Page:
Sarah Palin – change we can believe in?

Romans 13:8-14
For Sunday, September 7, 2008
Proper 18

I was captivated last night by Sarah Palin’s emergence as McCain’s pick to be his running mate. Here is – at least at first glance – what appears to be an authentic social and fiscal conservative who is committed to doing the right thing and is walking the walk. Better yet she understands both Alaska and drilling (her husband is an oil driller) and has a passion both for energy independence and the environment.

My jazz trio was over this morning and we had an extended conversation on politics. We agreed that too often in recent years the evangelical community has been co-opted by the Republican Party. We also agreed that while the emerging evangelical left is appropriately concerned about social justice, they are in danger of being co-opted by the Democrats. We also agreed that the key thing for us each to do as believers is to be engaged.

One way we each have to do this is to decide whom to vote for. This of course presumes we’ll be voting. The key question for believers may be this: which ticket presents better overall alignment with the Christian worldview? We ought not be aligned with either the Republicans or the Democrats, but we ought to be aligned with the gospel as a worldview. The Christian worldview is this: we are created in the image of God; we have fallen into sin; Christ died on the cross to redeem us from our sin; and our purpose now is be part of God’s reconciling all things back to himself.

Now, how does that align with Obama/Biden or McCain/Palin? We each have to make that calculus. I actually agree with a point Obama made in his acceptance speech the other night: we as Americans have both an individual responsibility and a shared social responsibility. It is this latter responsibility that has too often been lost on Beltway Republicans.

At the same time, my personal opinion – not to be confused with theological conviction – is that a conservative (versus Republican) social and economic agenda gives us the best chance as a nation to fulfill a vision for both individual and social responsibility. I am very wary of government power. I think our current federal government is way too large and way too powerful. No one has even been talking about shrinking it. Reagan was the last one to do this and all he was able to do was shrink the rate of growth.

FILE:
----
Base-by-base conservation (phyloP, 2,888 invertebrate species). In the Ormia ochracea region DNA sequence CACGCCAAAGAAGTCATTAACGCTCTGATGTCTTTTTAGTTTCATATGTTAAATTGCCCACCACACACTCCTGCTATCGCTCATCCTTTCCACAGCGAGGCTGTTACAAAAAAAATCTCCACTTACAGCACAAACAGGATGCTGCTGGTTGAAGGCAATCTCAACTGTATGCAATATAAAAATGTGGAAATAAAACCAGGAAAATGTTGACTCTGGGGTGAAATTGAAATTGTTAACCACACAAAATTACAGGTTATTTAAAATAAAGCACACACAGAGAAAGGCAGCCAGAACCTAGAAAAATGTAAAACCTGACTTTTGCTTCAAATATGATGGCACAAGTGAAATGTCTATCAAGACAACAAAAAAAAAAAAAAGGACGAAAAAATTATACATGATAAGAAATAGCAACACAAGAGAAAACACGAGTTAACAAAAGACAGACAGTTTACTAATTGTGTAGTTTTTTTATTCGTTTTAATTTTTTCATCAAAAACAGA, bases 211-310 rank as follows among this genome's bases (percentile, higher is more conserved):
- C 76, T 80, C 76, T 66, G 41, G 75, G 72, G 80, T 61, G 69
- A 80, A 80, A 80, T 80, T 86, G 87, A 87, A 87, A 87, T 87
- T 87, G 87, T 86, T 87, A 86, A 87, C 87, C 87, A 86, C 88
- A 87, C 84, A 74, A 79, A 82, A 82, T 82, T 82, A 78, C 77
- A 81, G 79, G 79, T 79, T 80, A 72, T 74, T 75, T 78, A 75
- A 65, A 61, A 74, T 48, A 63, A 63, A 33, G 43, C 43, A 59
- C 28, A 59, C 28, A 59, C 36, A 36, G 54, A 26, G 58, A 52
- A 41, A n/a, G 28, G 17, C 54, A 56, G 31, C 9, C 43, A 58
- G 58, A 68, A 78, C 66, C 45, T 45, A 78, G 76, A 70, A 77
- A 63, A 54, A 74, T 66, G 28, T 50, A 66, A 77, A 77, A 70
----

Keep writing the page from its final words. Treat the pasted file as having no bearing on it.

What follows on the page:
Obama spoke his ‘enough’: let me speak mine: Enough federal government encroachment, forced redistribution of wealth, profligate spending, and waste. Let’s determine which parts of government really contribute to both individual responsibility and social justiceand then eliminate the rest. Let’s also nurture the moral consensus (both individual and social) and free market that have served us so well over the past 200 years. A free market without a moral consensus leads to Russia. A moral consensus without a Judeo-Christian underpinning leads to places like Iran.

Despite our faults we have something very special in this country that ought to be cherished and nurtured. There is a lot to be cynical about politically and yet each of us can make a difference both individually and corporately. Don’t let cynicism lull you to sleep. A selection from today’s passage seems an appropriate way to close:

Let no debt remain outstanding, except the continuing debt to love one another, for he who loves his fellow man has fulfilled the law. . . And do this, understanding the present time. The hour has come for you to wake up from your slumber, because our salvation is nearer now than when we first believed (Rom 13:8,11).

This is change we can believe in.

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